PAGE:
If you were to mix the classes, Lacy would go after Wilson and ahead of Pead. Bernard, Franklin and Ellington would also go ahead of Pead as well. Michael and Bell would go behind James and ahead of Hillman. Ball and Taylor would be behind Miller and Pierce.

There are a number of other good mid-rounders who could go ahead of some the backs in this group of eight. That group includes: Florida’s Mike Gillislee, Oregon’s Kenjon Barner, Nevada’s Stefphon Jefferson, LSU’s Spencer Ware, Oklahoma State’s Joseph Randle and Rutgers’ Jawan Jamison.

Safest Pick: Eddie Lacy, Alabama
Of the running backs in this class, Lacy is the safest bet to pan out as a good pro. His power and quickness is very tough on defenses. Lacy (6-0, 220) is very physical and has no problem picking up yards after contact. He also has some elusiveness with a good spin move that he uses often to get free for extra yards. Lacy enters the NFL with fresh legs and has not sustained a lot of wear-and-tear. He looks like a lock to be a quality starting running back.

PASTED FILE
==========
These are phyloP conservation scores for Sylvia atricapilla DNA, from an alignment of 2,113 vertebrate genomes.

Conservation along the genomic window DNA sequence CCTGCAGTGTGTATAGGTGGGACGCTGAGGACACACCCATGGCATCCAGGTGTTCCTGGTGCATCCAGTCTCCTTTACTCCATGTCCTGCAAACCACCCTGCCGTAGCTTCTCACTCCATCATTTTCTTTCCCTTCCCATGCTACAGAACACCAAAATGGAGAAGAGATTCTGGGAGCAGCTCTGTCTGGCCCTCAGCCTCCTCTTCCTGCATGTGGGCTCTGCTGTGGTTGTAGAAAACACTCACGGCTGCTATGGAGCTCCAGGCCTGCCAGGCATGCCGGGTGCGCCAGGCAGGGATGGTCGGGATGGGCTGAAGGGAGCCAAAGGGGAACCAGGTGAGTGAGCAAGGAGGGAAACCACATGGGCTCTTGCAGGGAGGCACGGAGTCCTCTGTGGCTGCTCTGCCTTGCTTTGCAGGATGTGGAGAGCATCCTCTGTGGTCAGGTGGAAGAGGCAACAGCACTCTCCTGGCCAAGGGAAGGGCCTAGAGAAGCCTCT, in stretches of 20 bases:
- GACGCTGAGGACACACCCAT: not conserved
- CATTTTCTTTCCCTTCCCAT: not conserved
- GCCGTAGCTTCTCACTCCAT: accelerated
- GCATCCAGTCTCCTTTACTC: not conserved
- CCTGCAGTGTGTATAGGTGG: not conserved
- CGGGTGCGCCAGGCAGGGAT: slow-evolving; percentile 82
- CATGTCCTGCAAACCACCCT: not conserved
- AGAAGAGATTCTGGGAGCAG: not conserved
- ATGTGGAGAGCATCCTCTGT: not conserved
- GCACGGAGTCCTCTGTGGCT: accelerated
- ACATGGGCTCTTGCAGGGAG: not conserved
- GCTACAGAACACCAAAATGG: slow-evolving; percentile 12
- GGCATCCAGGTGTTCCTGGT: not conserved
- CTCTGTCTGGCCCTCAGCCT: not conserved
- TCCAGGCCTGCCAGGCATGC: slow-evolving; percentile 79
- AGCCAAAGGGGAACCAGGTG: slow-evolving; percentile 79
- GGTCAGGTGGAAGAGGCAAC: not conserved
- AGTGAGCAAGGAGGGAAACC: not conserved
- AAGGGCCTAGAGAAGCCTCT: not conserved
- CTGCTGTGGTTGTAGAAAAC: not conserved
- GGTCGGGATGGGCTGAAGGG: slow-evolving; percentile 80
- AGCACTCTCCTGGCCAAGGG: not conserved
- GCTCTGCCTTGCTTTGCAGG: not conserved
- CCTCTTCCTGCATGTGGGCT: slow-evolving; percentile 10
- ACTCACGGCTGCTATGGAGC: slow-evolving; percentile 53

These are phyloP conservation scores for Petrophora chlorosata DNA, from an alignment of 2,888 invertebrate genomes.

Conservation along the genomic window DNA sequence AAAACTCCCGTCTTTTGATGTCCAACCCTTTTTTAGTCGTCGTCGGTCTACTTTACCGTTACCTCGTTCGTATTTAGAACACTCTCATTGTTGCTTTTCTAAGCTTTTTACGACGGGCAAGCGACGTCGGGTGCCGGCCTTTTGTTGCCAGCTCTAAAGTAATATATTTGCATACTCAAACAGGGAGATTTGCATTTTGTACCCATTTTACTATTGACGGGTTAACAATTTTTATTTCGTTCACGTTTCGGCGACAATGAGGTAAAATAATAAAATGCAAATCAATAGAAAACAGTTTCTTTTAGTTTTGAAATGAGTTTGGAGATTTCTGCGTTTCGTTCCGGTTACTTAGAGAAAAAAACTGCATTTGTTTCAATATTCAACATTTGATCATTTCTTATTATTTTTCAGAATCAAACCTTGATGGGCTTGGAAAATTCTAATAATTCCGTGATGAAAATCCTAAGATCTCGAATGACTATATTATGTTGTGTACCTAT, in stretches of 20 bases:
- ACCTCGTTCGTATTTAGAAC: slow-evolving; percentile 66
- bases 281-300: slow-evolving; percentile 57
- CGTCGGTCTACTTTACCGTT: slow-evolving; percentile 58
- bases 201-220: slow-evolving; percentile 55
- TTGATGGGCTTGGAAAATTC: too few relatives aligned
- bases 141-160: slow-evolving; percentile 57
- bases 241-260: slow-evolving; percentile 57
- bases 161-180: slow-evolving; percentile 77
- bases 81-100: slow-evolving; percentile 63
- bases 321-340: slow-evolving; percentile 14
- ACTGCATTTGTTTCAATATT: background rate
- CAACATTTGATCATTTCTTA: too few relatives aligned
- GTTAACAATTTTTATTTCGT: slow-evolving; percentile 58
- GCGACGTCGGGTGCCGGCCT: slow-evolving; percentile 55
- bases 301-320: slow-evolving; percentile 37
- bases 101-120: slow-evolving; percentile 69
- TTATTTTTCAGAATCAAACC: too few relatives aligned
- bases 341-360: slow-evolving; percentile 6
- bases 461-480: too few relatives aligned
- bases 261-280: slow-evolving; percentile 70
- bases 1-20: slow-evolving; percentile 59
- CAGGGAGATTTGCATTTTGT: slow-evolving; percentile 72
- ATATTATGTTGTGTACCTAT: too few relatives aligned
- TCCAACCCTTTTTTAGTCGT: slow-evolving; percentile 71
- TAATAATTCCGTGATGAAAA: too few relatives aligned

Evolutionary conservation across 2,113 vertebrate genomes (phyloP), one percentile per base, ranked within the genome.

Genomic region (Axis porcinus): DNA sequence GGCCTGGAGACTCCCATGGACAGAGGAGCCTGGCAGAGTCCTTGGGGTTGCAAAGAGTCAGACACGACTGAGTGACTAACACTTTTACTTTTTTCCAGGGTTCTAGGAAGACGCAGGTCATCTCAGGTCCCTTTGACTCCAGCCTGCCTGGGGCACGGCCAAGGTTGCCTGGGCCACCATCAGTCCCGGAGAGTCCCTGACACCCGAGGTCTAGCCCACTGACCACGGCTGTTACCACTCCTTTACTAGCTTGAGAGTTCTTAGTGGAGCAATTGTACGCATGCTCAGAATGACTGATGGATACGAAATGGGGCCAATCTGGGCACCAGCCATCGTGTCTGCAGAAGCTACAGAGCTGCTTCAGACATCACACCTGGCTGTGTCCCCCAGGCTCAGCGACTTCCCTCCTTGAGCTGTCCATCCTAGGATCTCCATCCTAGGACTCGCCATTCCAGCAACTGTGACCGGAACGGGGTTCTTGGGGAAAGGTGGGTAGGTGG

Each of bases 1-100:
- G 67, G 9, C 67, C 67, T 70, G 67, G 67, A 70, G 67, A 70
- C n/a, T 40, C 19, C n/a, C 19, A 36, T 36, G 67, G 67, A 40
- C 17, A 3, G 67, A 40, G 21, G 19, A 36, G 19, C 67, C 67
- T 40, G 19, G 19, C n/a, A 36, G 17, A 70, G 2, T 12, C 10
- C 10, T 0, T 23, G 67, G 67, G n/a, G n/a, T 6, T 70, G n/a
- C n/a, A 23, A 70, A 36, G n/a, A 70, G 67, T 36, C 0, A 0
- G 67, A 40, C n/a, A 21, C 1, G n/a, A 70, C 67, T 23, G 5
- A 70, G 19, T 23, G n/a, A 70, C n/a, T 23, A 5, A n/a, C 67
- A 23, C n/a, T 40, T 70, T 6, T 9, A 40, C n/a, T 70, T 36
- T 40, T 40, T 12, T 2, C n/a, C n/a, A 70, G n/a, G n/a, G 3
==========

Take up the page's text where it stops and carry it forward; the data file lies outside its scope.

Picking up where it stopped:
Biggest Bust Potential: Montee Ball, Wisconsin
This was a tough call but I think there is bust potential with Ball. His name and college accomplishments could cause him to be over-drafted. Ball may not have the speed and quickness to be successful in the NFL. He doesn’t make up for being slow with physicality. With that combination, Ball may not have the skill set to be an effective running back in the NFL.

Running Back Rankings by Attributes

Natural Running Ability:
NFL prototype: Adrian Peterson, Vikings